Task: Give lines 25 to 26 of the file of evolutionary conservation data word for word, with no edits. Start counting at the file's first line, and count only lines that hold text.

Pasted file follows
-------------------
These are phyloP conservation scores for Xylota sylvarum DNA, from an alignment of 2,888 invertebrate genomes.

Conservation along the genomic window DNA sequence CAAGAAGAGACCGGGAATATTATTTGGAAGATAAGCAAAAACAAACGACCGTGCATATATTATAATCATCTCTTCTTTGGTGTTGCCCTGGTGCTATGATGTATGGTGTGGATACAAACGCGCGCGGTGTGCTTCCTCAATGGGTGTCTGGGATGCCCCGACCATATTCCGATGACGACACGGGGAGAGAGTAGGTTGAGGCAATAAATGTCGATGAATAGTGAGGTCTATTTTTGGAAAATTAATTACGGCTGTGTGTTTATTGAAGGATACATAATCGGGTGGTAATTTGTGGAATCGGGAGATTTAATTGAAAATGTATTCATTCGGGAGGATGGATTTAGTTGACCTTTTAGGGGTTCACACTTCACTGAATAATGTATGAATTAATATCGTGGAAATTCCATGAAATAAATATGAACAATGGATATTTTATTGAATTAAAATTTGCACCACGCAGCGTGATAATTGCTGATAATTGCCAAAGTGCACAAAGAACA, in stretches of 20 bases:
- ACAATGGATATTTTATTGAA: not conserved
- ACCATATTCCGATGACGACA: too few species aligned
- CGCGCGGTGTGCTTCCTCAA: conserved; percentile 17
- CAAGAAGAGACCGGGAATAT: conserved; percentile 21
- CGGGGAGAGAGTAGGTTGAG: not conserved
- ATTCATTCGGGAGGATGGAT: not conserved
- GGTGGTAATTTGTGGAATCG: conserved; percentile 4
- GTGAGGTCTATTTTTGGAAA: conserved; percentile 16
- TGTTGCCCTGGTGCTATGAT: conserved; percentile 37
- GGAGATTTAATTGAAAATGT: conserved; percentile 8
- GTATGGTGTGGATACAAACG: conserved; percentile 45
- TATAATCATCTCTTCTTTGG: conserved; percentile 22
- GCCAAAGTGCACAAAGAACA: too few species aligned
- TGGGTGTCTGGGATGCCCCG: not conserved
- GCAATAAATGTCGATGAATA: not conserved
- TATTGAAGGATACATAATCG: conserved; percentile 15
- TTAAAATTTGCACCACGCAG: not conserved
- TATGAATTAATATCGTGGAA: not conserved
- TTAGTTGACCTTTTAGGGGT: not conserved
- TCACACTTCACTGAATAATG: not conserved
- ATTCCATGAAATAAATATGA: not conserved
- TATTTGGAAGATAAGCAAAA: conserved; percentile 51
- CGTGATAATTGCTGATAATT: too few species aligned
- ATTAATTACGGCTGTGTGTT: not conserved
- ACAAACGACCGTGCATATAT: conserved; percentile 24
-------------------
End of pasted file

- CGTGATAATTGCTGATAATT: too few species aligned
- ATTAATTACGGCTGTGTGTT: not conserved